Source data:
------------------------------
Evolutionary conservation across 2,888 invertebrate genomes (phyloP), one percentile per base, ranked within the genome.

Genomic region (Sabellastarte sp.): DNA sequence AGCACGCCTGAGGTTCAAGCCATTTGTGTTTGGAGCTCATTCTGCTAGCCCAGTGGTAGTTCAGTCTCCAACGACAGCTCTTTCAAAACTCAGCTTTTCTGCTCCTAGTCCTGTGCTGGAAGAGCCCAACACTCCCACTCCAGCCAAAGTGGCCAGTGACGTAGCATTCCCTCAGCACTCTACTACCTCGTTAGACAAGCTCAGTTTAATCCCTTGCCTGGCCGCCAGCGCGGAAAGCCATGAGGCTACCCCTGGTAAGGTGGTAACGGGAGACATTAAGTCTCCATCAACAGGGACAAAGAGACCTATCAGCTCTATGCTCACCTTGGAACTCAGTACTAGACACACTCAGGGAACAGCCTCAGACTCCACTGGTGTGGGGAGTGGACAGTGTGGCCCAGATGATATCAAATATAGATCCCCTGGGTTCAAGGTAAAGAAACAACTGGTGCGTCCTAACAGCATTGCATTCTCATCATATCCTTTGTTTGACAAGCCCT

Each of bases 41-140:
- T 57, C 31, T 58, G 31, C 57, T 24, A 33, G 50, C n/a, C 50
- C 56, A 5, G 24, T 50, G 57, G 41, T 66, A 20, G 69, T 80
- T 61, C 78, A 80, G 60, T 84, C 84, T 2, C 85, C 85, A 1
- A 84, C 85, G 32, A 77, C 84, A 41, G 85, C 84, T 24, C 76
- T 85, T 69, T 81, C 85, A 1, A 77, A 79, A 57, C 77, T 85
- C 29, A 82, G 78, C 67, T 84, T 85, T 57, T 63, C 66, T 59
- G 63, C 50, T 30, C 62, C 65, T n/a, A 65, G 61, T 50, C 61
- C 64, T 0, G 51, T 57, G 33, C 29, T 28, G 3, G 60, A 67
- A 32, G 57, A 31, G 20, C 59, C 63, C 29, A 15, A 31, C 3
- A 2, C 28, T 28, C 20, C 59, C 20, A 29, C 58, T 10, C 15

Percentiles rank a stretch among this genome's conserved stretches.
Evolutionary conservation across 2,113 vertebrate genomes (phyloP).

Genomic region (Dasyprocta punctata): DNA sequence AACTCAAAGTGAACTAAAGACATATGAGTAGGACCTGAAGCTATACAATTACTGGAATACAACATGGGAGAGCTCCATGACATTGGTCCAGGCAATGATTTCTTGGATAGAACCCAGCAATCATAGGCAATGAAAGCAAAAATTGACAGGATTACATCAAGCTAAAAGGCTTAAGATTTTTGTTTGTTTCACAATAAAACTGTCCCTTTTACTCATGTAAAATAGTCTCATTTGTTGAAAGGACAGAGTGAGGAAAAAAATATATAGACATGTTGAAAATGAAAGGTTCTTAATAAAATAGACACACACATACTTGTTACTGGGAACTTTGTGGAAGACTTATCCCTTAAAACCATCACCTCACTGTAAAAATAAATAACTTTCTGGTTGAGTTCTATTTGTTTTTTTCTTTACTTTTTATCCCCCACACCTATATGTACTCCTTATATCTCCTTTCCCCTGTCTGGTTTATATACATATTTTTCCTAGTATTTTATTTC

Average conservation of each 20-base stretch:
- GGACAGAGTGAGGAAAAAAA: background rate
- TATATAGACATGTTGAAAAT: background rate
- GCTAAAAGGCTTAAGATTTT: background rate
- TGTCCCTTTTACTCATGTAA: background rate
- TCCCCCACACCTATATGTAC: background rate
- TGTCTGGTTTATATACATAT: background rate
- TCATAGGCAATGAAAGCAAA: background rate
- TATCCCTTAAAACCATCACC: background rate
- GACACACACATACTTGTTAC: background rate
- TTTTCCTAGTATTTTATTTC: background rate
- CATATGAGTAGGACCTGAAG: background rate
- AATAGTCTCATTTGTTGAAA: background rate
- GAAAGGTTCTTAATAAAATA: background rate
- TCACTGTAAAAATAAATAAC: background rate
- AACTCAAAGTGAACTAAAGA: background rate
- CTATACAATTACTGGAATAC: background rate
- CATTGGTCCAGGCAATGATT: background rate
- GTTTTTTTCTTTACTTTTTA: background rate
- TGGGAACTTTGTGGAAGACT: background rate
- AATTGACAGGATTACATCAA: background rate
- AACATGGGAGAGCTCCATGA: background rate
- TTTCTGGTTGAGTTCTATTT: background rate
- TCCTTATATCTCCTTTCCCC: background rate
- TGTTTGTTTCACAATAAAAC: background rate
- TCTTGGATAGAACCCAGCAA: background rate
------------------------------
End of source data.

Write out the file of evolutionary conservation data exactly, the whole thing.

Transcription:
Evolutionary conservation across 2,888 invertebrate genomes (phyloP), one percentile per base, ranked within the genome.

Genomic region (Sabellastarte sp.): DNA sequence AGCACGCCTGAGGTTCAAGCCATTTGTGTTTGGAGCTCATTCTGCTAGCCCAGTGGTAGTTCAGTCTCCAACGACAGCTCTTTCAAAACTCAGCTTTTCTGCTCCTAGTCCTGTGCTGGAAGAGCCCAACACTCCCACTCCAGCCAAAGTGGCCAGTGACGTAGCATTCCCTCAGCACTCTACTACCTCGTTAGACAAGCTCAGTTTAATCCCTTGCCTGGCCGCCAGCGCGGAAAGCCATGAGGCTACCCCTGGTAAGGTGGTAACGGGAGACATTAAGTCTCCATCAACAGGGACAAAGAGACCTATCAGCTCTATGCTCACCTTGGAACTCAGTACTAGACACACTCAGGGAACAGCCTCAGACTCCACTGGTGTGGGGAGTGGACAGTGTGGCCCAGATGATATCAAATATAGATCCCCTGGGTTCAAGGTAAAGAAACAACTGGTGCGTCCTAACAGCATTGCATTCTCATCATATCCTTTGTTTGACAAGCCCT

Each of bases 41-140:
- T 57, C 31, T 58, G 31, C 57, T 24, A 33, G 50, C n/a, C 50
- C 56, A 5, G 24, T 50, G 57, G 41, T 66, A 20, G 69, T 80
- T 61, C 78, A 80, G 60, T 84, C 84, T 2, C 85, C 85, A 1
- A 84, C 85, G 32, A 77, C 84, A 41, G 85, C 84, T 24, C 76
- T 85, T 69, T 81, C 85, A 1, A 77, A 79, A 57, C 77, T 85
- C 29, A 82, G 78, C 67, T 84, T 85, T 57, T 63, C 66, T 59
- G 63, C 50, T 30, C 62, C 65, T n/a, A 65, G 61, T 50, C 61
- C 64, T 0, G 51, T 57, G 33, C 29, T 28, G 3, G 60, A 67
- A 32, G 57, A 31, G 20, C 59, C 63, C 29, A 15, A 31, C 3
- A 2, C 28, T 28, C 20, C 59, C 20, A 29, C 58, T 10, C 15

Percentiles rank a stretch among this genome's conserved stretches.
Evolutionary conservation across 2,113 vertebrate genomes (phyloP).

Genomic region (Dasyprocta punctata): DNA sequence AACTCAAAGTGAACTAAAGACATATGAGTAGGACCTGAAGCTATACAATTACTGGAATACAACATGGGAGAGCTCCATGACATTGGTCCAGGCAATGATTTCTTGGATAGAACCCAGCAATCATAGGCAATGAAAGCAAAAATTGACAGGATTACATCAAGCTAAAAGGCTTAAGATTTTTGTTTGTTTCACAATAAAACTGTCCCTTTTACTCATGTAAAATAGTCTCATTTGTTGAAAGGACAGAGTGAGGAAAAAAATATATAGACATGTTGAAAATGAAAGGTTCTTAATAAAATAGACACACACATACTTGTTACTGGGAACTTTGTGGAAGACTTATCCCTTAAAACCATCACCTCACTGTAAAAATAAATAACTTTCTGGTTGAGTTCTATTTGTTTTTTTCTTTACTTTTTATCCCCCACACCTATATGTACTCCTTATATCTCCTTTCCCCTGTCTGGTTTATATACATATTTTTCCTAGTATTTTATTTC

Average conservation of each 20-base stretch:
- GGACAGAGTGAGGAAAAAAA: background rate
- TATATAGACATGTTGAAAAT: background rate
- GCTAAAAGGCTTAAGATTTT: background rate
- TGTCCCTTTTACTCATGTAA: background rate
- TCCCCCACACCTATATGTAC: background rate
- TGTCTGGTTTATATACATAT: background rate
- TCATAGGCAATGAAAGCAAA: background rate
- TATCCCTTAAAACCATCACC: background rate
- GACACACACATACTTGTTAC: background rate
- TTTTCCTAGTATTTTATTTC: background rate
- CATATGAGTAGGACCTGAAG: background rate
- AATAGTCTCATTTGTTGAAA: background rate
- GAAAGGTTCTTAATAAAATA: background rate
- TCACTGTAAAAATAAATAAC: background rate
- AACTCAAAGTGAACTAAAGA: background rate
- CTATACAATTACTGGAATAC: background rate
- CATTGGTCCAGGCAATGATT: background rate
- GTTTTTTTCTTTACTTTTTA: background rate
- TGGGAACTTTGTGGAAGACT: background rate
- AATTGACAGGATTACATCAA: background rate
- AACATGGGAGAGCTCCATGA: background rate
- TTTCTGGTTGAGTTCTATTT: background rate
- TCCTTATATCTCCTTTCCCC: background rate
- TGTTTGTTTCACAATAAAAC: background rate
- TCTTGGATAGAACCCAGCAA: background rate